In some cases, NavView users will use SQL Express for their data archiving needs. When using SQL Express, database management remains easiest using sql server management studio, available from Microsoft:
The question has been asked more than once how one can attach database files to a SQL Server instance (local db or sqlexpress) without having SSMS available. This is often the case if it is determined that this needs to be done, however the vessel internet does not allow for the downloading of SSMS. The following steps show how to attach database files to a SQL Server instance using the SQL Server command line tools from Microsoft, which are a small download (approximately 2mb).
This guide assumes that you have a correctly installed version of NavView of at least version 3.4. Correctly installed means that the prerequisites for installation have been included, so that SQL Server localdb has been installed.
1. Make sure that sql server command line tools are installed. The tool can be downloaded from the Microsoft website: https://learn.microsoft.com/en-us/sql/tools/sqlcmd/sqlcmd-utility?view=sql-server-ver16&tabs=odbc%2Cwindows (link is current at the time of publishing this article - however you may want to search for the tool in case there is a newer version available).
2. SQL Databases consist of two files the .mdf file (main database file), and the .ldf file (transaction log). Both files are needed.
3. Typically if using localdb with NavView, the database files are stored in the project folder ([Project Folder]\Shared\Data\Database. This is the default, however the files could be stored in another location if selected in the configuration. It is important to place the .mdf/.ldf files in the location where NavView will look for them, otherwise NavView will create new empty database files instead of using the provided data. If using SQLExpress, this is not a concern and the files can be placed anywhere that is convenient.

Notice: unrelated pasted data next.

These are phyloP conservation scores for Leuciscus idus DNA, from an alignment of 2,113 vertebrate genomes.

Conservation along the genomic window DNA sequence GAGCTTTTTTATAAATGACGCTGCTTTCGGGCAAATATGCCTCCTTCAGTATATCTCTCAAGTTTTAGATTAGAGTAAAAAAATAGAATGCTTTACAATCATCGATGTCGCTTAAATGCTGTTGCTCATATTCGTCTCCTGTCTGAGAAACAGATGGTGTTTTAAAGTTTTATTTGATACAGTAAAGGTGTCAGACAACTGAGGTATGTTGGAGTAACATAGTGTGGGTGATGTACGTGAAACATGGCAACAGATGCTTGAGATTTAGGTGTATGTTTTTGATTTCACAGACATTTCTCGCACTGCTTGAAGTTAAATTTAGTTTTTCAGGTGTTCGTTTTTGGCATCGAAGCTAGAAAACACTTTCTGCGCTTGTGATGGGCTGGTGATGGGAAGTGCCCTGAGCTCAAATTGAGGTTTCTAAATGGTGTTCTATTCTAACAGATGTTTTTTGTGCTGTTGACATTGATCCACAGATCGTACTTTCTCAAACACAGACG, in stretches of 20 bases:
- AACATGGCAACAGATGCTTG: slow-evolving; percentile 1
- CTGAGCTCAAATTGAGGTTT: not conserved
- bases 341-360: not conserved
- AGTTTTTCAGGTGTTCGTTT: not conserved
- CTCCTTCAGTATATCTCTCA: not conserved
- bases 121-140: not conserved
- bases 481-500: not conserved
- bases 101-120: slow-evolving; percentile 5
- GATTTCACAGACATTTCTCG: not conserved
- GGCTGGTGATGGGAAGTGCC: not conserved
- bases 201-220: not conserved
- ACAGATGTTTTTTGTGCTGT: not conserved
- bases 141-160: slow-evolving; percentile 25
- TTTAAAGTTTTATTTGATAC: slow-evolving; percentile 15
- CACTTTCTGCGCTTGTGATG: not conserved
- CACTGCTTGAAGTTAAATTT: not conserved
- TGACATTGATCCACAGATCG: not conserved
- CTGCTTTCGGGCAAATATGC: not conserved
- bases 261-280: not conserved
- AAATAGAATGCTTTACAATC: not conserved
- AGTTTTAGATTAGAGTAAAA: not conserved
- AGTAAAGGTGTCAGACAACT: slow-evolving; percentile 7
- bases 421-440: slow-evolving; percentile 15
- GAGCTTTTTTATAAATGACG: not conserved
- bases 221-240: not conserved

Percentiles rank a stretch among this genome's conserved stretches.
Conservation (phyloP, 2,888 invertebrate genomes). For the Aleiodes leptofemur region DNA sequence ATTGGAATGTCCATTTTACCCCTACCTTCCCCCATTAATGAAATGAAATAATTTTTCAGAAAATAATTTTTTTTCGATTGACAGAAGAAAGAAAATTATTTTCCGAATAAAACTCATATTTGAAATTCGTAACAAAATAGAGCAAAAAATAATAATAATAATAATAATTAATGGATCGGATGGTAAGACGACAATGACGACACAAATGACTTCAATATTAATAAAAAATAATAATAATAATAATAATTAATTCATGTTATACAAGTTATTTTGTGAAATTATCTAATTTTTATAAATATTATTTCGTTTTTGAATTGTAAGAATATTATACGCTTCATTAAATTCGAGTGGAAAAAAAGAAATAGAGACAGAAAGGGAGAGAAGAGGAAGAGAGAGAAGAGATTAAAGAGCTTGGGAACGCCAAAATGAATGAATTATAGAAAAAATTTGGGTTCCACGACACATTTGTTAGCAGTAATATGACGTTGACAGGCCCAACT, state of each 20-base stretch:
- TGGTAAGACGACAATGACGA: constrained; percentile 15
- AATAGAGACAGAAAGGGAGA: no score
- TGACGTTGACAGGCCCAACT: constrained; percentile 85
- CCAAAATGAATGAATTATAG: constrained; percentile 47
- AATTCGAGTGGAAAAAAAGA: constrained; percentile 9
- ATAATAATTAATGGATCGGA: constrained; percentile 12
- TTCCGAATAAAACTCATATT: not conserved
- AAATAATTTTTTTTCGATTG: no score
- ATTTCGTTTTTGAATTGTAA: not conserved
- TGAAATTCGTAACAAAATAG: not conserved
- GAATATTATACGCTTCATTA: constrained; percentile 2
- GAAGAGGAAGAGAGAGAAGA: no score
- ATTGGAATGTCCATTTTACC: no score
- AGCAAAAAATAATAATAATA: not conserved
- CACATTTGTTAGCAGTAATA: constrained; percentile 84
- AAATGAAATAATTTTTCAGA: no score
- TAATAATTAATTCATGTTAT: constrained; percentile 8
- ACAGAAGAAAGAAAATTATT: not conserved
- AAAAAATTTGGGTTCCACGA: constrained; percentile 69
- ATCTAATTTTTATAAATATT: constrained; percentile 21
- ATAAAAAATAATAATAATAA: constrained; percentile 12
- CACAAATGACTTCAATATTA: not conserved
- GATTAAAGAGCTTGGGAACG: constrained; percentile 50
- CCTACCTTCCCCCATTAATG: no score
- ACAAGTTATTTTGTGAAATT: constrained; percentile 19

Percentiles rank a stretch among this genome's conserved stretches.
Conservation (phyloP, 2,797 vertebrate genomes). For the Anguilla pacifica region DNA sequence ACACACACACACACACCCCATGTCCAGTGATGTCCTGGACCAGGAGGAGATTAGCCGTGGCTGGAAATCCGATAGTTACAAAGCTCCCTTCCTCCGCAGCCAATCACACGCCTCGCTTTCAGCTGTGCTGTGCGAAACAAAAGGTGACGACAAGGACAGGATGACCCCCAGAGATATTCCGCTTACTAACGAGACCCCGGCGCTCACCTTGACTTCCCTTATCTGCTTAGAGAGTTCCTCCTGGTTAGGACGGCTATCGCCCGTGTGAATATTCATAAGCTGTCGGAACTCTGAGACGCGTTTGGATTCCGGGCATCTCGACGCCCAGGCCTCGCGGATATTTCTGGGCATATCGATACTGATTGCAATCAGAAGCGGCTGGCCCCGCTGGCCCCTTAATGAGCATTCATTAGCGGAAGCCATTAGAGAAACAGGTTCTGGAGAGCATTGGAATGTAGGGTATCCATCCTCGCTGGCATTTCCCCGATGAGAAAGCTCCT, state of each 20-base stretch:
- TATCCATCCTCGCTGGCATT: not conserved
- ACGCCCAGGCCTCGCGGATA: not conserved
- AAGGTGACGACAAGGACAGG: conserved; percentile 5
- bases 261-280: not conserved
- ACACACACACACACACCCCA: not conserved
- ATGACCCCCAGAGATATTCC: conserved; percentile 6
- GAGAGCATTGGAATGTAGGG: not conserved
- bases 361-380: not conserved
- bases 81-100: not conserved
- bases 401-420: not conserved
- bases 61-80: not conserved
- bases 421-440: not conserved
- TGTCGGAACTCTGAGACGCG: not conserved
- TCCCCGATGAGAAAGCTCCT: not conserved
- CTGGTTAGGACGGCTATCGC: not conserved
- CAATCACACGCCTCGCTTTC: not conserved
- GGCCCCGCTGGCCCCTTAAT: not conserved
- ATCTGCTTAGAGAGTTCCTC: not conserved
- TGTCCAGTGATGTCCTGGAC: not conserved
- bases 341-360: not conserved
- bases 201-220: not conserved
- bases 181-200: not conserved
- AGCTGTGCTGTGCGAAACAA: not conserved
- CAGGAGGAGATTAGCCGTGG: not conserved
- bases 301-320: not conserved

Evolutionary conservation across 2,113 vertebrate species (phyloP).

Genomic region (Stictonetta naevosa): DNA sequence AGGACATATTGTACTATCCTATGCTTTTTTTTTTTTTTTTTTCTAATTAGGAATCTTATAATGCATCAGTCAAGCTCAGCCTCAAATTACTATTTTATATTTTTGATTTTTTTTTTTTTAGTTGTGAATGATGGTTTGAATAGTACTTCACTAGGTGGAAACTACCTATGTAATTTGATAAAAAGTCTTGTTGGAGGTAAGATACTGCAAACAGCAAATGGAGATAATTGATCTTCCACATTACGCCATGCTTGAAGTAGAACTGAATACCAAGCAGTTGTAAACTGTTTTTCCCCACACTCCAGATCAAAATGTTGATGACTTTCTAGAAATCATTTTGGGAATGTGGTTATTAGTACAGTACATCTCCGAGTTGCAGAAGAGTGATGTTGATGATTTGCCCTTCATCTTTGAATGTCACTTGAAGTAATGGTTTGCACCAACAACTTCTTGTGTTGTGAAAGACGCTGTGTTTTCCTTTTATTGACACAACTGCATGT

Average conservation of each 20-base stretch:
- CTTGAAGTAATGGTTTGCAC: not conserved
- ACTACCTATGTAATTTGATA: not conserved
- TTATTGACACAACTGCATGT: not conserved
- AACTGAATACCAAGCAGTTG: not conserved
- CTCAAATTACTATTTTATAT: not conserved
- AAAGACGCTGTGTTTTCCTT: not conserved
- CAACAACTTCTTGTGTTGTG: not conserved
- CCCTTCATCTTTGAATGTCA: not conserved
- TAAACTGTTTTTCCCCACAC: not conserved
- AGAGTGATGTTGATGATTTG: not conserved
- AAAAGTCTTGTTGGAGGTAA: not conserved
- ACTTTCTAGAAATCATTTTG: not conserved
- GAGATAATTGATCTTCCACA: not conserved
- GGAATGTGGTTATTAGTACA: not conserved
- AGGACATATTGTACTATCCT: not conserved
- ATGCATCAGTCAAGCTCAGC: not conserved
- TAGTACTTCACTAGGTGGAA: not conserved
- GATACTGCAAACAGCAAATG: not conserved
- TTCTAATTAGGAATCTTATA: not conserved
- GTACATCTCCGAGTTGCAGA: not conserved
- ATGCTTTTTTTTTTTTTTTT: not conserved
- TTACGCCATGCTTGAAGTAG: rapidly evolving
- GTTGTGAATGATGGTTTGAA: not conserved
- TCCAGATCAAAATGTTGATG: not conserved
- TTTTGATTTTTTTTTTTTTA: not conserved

The following commands can be run from a bat file to attach a databsase to a localdb server. Items in all caps such as MYDBNAME and PROJECTNAME and DBFILENAME will need to be changed to the correct names for each use.
set "mdfFilePath=C:\users\public\documents\4d nav\navview\PROJECTNAME\shared\data\database\DBFILENAME.mdf"
set "ldfFilePath=C:\users\public\documents\4d nav\navview\PROJECTNAME\shared\data\database\DBFILENAME.ldf"
REM Drop the existing database if it exists
sqlcmd -S %localDbInstance% -d master -Q "IF EXISTS (SELECT name FROM sys.databases WHERE name = '%databaseName%') DROP DATABASE [%databaseName%];"
REM Attach the new database
sqlcmd -S %localDbInstance% -d master -Q "CREATE DATABASE [%databaseName%] ON (FILENAME = '%mdfFilePath%'), (FILENAME = '%ldfFilePath%') FOR ATTACH;"
REM Verify by listing tables in the attached database
sqlcmd -S %localDbInstance% -d %databaseName% -Q "SELECT name FROM sys.tables;"
4. Go into NavView, in Database services section, go to the Project Databases page, and click the + button in the On Demand Databases section or the Archive Databases section, depending on the case.
5. A dialog will open with a search button, and the option to filter to project name. If you set the database name to something that is not prefixed with this project's name, then leave that option unclicked, and perform the search. All databases currently listed in the localdb server will be shown. Use the checkboxes to select which dbs to add to the project. Once added to the project, the data from the added file is available for query or other uses in NavView.